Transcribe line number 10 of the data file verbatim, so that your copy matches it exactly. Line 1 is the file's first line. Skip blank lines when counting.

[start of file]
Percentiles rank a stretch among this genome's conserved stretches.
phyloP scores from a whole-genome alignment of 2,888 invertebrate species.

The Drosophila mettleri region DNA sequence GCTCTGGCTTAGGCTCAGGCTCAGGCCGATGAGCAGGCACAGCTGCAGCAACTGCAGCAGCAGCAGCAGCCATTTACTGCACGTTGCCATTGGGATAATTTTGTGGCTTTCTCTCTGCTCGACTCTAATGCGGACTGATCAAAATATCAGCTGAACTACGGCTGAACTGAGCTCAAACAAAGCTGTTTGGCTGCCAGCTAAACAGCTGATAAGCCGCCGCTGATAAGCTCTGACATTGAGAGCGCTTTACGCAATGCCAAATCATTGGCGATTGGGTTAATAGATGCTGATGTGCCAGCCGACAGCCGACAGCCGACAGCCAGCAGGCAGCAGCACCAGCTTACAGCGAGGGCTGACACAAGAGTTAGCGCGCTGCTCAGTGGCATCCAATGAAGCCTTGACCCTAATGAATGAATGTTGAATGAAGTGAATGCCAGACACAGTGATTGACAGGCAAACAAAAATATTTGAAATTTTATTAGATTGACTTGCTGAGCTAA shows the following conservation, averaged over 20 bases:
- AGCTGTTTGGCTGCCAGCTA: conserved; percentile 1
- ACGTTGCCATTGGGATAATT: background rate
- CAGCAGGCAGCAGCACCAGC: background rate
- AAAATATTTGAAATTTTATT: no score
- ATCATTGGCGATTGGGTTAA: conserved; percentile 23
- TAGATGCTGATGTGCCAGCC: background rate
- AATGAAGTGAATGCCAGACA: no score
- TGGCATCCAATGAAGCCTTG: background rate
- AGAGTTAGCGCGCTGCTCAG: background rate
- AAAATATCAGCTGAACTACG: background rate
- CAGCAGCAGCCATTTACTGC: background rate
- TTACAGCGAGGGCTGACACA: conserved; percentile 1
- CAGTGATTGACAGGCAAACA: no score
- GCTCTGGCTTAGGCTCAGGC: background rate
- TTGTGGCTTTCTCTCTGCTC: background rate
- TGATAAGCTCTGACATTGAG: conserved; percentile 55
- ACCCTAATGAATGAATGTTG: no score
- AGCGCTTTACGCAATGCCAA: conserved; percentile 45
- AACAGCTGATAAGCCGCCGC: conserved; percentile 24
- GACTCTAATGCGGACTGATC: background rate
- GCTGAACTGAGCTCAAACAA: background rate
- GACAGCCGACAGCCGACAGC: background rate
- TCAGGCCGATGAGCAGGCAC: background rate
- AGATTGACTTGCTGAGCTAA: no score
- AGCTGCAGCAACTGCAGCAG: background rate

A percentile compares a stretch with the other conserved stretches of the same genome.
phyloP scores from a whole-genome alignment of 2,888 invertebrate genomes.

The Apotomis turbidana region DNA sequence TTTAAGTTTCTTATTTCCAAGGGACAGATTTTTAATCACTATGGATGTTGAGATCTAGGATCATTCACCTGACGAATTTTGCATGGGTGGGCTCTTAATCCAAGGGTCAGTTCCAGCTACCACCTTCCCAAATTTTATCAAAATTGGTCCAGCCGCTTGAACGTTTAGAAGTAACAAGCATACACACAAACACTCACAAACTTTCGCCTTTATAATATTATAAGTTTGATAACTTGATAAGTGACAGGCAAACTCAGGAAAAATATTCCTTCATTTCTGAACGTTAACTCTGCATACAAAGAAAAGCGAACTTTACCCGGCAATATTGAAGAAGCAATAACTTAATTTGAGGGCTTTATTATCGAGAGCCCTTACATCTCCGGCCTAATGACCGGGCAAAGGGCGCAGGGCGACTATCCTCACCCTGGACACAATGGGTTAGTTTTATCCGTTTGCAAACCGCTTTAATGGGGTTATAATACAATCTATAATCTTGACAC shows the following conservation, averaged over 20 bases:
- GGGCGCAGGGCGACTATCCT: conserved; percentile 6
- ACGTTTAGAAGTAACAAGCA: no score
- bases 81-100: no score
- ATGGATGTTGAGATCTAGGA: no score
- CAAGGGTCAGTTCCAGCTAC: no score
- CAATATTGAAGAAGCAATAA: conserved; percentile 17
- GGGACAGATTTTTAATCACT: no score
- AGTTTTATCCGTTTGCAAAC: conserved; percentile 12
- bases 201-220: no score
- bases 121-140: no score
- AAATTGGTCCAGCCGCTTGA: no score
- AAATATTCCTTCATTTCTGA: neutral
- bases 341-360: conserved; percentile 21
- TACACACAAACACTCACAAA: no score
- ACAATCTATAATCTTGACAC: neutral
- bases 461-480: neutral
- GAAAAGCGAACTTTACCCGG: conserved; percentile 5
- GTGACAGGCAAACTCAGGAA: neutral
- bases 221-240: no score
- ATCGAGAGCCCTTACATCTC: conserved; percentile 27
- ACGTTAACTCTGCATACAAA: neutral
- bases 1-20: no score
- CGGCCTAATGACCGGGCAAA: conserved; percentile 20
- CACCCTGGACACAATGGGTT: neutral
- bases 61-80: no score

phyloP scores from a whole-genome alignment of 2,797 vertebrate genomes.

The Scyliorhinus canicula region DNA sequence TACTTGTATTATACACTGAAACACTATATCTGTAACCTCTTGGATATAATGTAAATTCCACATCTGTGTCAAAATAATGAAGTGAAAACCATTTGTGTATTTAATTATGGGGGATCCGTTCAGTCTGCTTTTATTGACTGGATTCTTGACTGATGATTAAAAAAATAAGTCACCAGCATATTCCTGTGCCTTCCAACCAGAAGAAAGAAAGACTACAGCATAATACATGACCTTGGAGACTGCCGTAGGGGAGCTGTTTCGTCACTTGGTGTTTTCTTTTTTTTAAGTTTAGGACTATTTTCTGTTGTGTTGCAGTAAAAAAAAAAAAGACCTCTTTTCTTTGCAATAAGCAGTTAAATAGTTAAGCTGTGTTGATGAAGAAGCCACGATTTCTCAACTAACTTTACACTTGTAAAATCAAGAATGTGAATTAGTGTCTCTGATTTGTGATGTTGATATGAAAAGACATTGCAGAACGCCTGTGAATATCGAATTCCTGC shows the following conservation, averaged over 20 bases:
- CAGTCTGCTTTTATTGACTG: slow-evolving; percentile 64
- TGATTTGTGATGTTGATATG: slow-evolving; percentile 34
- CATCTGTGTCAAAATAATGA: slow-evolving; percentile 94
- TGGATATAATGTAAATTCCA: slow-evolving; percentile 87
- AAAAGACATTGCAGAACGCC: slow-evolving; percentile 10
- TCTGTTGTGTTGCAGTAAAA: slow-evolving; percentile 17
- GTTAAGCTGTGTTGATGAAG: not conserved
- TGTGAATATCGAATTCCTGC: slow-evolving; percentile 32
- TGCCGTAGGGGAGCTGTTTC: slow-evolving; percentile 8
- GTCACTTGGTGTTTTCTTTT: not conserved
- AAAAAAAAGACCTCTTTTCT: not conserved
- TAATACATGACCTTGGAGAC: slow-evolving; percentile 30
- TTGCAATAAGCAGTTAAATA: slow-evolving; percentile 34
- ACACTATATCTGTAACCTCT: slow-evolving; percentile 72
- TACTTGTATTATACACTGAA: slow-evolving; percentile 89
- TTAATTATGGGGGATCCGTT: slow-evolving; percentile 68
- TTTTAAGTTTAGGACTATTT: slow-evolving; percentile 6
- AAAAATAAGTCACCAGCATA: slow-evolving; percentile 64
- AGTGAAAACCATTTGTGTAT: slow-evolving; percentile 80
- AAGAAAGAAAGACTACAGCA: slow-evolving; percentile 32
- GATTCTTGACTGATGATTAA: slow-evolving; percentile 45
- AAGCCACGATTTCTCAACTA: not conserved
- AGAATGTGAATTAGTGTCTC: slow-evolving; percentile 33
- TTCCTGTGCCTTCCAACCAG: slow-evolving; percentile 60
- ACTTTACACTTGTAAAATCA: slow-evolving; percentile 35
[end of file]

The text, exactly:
- AATGAAGTGAATGCCAGACA: no score